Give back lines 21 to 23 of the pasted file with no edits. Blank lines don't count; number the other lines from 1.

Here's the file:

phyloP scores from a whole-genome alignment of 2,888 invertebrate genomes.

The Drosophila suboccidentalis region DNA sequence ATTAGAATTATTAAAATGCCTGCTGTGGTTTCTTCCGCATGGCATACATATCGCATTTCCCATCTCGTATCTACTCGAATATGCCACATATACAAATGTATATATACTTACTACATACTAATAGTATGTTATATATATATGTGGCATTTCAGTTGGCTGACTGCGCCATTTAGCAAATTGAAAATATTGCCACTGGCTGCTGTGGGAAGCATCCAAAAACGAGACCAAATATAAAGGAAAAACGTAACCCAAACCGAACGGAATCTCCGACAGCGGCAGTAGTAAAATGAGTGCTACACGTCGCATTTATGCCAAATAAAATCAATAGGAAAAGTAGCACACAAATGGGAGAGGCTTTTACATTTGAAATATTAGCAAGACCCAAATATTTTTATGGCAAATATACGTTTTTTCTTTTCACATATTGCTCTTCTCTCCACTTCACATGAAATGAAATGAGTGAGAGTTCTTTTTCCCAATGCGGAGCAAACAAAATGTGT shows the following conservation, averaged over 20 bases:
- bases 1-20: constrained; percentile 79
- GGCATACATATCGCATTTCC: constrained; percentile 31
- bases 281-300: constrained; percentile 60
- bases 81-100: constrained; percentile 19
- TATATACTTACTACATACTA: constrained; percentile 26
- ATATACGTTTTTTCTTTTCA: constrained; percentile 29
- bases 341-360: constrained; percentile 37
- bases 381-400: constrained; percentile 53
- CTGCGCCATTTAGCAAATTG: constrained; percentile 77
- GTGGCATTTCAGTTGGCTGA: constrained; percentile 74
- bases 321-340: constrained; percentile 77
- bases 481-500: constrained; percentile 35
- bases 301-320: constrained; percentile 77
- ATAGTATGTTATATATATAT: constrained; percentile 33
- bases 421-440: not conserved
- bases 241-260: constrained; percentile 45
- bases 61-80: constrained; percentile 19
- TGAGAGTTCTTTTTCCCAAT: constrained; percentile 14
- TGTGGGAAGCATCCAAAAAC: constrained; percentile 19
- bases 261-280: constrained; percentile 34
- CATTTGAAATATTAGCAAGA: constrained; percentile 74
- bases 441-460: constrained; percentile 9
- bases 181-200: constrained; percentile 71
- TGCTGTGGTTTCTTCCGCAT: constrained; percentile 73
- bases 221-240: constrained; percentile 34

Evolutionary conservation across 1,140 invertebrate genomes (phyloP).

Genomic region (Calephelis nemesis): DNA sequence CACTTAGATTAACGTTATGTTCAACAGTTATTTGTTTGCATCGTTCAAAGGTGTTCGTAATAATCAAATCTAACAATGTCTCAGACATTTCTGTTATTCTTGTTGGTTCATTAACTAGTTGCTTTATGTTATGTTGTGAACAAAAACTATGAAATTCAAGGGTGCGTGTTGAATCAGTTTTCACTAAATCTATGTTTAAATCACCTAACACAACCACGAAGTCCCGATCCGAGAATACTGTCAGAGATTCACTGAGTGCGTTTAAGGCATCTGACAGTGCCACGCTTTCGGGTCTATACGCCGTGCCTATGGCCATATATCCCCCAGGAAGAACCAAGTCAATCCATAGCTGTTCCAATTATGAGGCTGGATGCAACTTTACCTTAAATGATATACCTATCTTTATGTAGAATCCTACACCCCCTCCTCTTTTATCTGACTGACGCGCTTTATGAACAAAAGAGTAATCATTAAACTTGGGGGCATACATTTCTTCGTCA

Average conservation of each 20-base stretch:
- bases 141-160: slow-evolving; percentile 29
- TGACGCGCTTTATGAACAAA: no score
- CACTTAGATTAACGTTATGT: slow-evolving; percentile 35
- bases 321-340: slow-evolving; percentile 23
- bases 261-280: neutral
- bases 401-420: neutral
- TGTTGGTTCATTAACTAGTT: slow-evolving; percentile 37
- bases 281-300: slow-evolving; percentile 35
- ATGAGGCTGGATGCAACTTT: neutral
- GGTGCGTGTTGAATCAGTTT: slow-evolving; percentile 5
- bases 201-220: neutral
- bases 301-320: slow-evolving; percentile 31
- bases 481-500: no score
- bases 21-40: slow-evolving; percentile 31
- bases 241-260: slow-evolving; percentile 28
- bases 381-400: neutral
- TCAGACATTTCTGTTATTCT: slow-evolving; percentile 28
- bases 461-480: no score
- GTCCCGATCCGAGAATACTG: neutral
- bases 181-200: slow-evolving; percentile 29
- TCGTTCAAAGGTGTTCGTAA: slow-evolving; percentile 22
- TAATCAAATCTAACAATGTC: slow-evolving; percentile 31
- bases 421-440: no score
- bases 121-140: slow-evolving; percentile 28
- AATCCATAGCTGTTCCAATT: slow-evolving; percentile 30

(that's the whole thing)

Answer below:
- TGTGGGAAGCATCCAAAAAC: constrained; percentile 19
- bases 261-280: constrained; percentile 34
- CATTTGAAATATTAGCAAGA: constrained; percentile 74